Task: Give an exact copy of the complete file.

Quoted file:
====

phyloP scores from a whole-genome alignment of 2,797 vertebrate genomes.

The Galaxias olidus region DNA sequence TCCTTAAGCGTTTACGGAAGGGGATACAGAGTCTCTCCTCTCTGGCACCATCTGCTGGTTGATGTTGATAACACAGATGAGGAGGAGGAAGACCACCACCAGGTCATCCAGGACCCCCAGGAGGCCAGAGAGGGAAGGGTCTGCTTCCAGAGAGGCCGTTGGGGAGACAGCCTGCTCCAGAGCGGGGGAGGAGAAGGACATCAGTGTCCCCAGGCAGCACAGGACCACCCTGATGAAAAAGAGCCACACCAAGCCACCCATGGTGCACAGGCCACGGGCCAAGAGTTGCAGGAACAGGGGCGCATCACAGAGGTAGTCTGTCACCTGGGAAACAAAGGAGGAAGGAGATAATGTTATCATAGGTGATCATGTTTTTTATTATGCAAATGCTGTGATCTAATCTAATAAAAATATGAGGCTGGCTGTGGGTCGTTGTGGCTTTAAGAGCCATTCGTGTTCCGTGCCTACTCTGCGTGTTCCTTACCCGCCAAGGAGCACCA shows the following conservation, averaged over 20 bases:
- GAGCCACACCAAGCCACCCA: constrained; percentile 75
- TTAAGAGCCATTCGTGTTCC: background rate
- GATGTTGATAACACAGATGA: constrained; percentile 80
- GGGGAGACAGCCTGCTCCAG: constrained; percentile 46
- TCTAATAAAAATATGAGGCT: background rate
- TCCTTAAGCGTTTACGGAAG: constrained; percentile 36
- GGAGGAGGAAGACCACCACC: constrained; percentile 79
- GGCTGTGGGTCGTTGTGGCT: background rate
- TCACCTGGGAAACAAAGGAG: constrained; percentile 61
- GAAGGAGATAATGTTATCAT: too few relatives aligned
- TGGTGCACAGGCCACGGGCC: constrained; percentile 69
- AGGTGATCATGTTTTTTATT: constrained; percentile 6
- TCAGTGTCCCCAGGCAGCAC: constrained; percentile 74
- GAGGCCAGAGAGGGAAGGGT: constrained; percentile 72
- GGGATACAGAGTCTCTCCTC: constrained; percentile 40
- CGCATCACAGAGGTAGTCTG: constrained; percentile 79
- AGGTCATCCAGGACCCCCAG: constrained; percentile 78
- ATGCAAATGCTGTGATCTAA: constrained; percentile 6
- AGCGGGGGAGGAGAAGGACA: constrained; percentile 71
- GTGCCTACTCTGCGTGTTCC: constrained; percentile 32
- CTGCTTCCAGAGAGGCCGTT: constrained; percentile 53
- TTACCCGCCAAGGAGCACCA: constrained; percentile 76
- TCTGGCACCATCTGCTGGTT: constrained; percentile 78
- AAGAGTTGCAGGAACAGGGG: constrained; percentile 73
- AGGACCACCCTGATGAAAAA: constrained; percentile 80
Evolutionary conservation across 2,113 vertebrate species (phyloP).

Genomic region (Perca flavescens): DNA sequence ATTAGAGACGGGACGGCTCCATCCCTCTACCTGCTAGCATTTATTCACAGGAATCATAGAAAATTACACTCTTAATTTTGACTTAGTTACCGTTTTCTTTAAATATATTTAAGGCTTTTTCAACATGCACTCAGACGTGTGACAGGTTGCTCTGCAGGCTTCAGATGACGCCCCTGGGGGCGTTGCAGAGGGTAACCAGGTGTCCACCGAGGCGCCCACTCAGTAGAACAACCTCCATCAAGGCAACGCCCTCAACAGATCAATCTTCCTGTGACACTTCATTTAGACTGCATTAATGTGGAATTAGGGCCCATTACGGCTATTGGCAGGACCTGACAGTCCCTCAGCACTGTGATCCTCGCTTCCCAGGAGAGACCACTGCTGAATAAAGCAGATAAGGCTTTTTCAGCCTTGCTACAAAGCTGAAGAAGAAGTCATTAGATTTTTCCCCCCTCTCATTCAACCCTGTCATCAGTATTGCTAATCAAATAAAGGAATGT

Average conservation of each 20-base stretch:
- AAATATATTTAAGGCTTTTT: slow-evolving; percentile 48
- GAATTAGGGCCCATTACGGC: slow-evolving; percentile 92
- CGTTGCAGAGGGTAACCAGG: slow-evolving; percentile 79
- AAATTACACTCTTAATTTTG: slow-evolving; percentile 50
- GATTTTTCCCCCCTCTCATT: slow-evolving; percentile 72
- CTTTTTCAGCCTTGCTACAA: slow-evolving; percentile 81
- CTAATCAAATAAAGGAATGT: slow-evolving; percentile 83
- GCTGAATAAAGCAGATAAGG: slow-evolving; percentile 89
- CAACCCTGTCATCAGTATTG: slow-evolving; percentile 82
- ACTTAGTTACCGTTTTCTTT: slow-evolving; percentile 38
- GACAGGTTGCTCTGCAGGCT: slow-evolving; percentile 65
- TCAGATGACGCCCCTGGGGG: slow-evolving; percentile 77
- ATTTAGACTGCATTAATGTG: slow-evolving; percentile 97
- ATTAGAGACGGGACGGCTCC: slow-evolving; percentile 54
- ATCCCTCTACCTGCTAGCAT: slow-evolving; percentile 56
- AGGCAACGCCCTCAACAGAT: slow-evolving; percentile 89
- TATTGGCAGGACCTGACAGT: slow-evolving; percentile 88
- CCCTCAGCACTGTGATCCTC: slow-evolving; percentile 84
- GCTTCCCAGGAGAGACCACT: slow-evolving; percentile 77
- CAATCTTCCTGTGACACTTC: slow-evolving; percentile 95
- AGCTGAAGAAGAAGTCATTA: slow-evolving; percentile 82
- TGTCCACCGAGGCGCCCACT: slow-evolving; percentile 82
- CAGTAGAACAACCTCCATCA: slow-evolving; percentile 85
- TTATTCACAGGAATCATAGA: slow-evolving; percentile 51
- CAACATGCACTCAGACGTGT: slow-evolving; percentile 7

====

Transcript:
phyloP scores from a whole-genome alignment of 2,797 vertebrate genomes.

The Galaxias olidus region DNA sequence TCCTTAAGCGTTTACGGAAGGGGATACAGAGTCTCTCCTCTCTGGCACCATCTGCTGGTTGATGTTGATAACACAGATGAGGAGGAGGAAGACCACCACCAGGTCATCCAGGACCCCCAGGAGGCCAGAGAGGGAAGGGTCTGCTTCCAGAGAGGCCGTTGGGGAGACAGCCTGCTCCAGAGCGGGGGAGGAGAAGGACATCAGTGTCCCCAGGCAGCACAGGACCACCCTGATGAAAAAGAGCCACACCAAGCCACCCATGGTGCACAGGCCACGGGCCAAGAGTTGCAGGAACAGGGGCGCATCACAGAGGTAGTCTGTCACCTGGGAAACAAAGGAGGAAGGAGATAATGTTATCATAGGTGATCATGTTTTTTATTATGCAAATGCTGTGATCTAATCTAATAAAAATATGAGGCTGGCTGTGGGTCGTTGTGGCTTTAAGAGCCATTCGTGTTCCGTGCCTACTCTGCGTGTTCCTTACCCGCCAAGGAGCACCA shows the following conservation, averaged over 20 bases:
- GAGCCACACCAAGCCACCCA: constrained; percentile 75
- TTAAGAGCCATTCGTGTTCC: background rate
- GATGTTGATAACACAGATGA: constrained; percentile 80
- GGGGAGACAGCCTGCTCCAG: constrained; percentile 46
- TCTAATAAAAATATGAGGCT: background rate
- TCCTTAAGCGTTTACGGAAG: constrained; percentile 36
- GGAGGAGGAAGACCACCACC: constrained; percentile 79
- GGCTGTGGGTCGTTGTGGCT: background rate
- TCACCTGGGAAACAAAGGAG: constrained; percentile 61
- GAAGGAGATAATGTTATCAT: too few relatives aligned
- TGGTGCACAGGCCACGGGCC: constrained; percentile 69
- AGGTGATCATGTTTTTTATT: constrained; percentile 6
- TCAGTGTCCCCAGGCAGCAC: constrained; percentile 74
- GAGGCCAGAGAGGGAAGGGT: constrained; percentile 72
- GGGATACAGAGTCTCTCCTC: constrained; percentile 40
- CGCATCACAGAGGTAGTCTG: constrained; percentile 79
- AGGTCATCCAGGACCCCCAG: constrained; percentile 78
- ATGCAAATGCTGTGATCTAA: constrained; percentile 6
- AGCGGGGGAGGAGAAGGACA: constrained; percentile 71
- GTGCCTACTCTGCGTGTTCC: constrained; percentile 32
- CTGCTTCCAGAGAGGCCGTT: constrained; percentile 53
- TTACCCGCCAAGGAGCACCA: constrained; percentile 76
- TCTGGCACCATCTGCTGGTT: constrained; percentile 78
- AAGAGTTGCAGGAACAGGGG: constrained; percentile 73
- AGGACCACCCTGATGAAAAA: constrained; percentile 80
Evolutionary conservation across 2,113 vertebrate species (phyloP).

Genomic region (Perca flavescens): DNA sequence ATTAGAGACGGGACGGCTCCATCCCTCTACCTGCTAGCATTTATTCACAGGAATCATAGAAAATTACACTCTTAATTTTGACTTAGTTACCGTTTTCTTTAAATATATTTAAGGCTTTTTCAACATGCACTCAGACGTGTGACAGGTTGCTCTGCAGGCTTCAGATGACGCCCCTGGGGGCGTTGCAGAGGGTAACCAGGTGTCCACCGAGGCGCCCACTCAGTAGAACAACCTCCATCAAGGCAACGCCCTCAACAGATCAATCTTCCTGTGACACTTCATTTAGACTGCATTAATGTGGAATTAGGGCCCATTACGGCTATTGGCAGGACCTGACAGTCCCTCAGCACTGTGATCCTCGCTTCCCAGGAGAGACCACTGCTGAATAAAGCAGATAAGGCTTTTTCAGCCTTGCTACAAAGCTGAAGAAGAAGTCATTAGATTTTTCCCCCCTCTCATTCAACCCTGTCATCAGTATTGCTAATCAAATAAAGGAATGT

Average conservation of each 20-base stretch:
- AAATATATTTAAGGCTTTTT: slow-evolving; percentile 48
- GAATTAGGGCCCATTACGGC: slow-evolving; percentile 92
- CGTTGCAGAGGGTAACCAGG: slow-evolving; percentile 79
- AAATTACACTCTTAATTTTG: slow-evolving; percentile 50
- GATTTTTCCCCCCTCTCATT: slow-evolving; percentile 72
- CTTTTTCAGCCTTGCTACAA: slow-evolving; percentile 81
- CTAATCAAATAAAGGAATGT: slow-evolving; percentile 83
- GCTGAATAAAGCAGATAAGG: slow-evolving; percentile 89
- CAACCCTGTCATCAGTATTG: slow-evolving; percentile 82
- ACTTAGTTACCGTTTTCTTT: slow-evolving; percentile 38
- GACAGGTTGCTCTGCAGGCT: slow-evolving; percentile 65
- TCAGATGACGCCCCTGGGGG: slow-evolving; percentile 77
- ATTTAGACTGCATTAATGTG: slow-evolving; percentile 97
- ATTAGAGACGGGACGGCTCC: slow-evolving; percentile 54
- ATCCCTCTACCTGCTAGCAT: slow-evolving; percentile 56
- AGGCAACGCCCTCAACAGAT: slow-evolving; percentile 89
- TATTGGCAGGACCTGACAGT: slow-evolving; percentile 88
- CCCTCAGCACTGTGATCCTC: slow-evolving; percentile 84
- GCTTCCCAGGAGAGACCACT: slow-evolving; percentile 77
- CAATCTTCCTGTGACACTTC: slow-evolving; percentile 95
- AGCTGAAGAAGAAGTCATTA: slow-evolving; percentile 82
- TGTCCACCGAGGCGCCCACT: slow-evolving; percentile 82
- CAGTAGAACAACCTCCATCA: slow-evolving; percentile 85
- TTATTCACAGGAATCATAGA: slow-evolving; percentile 51
- CAACATGCACTCAGACGTGT: slow-evolving; percentile 7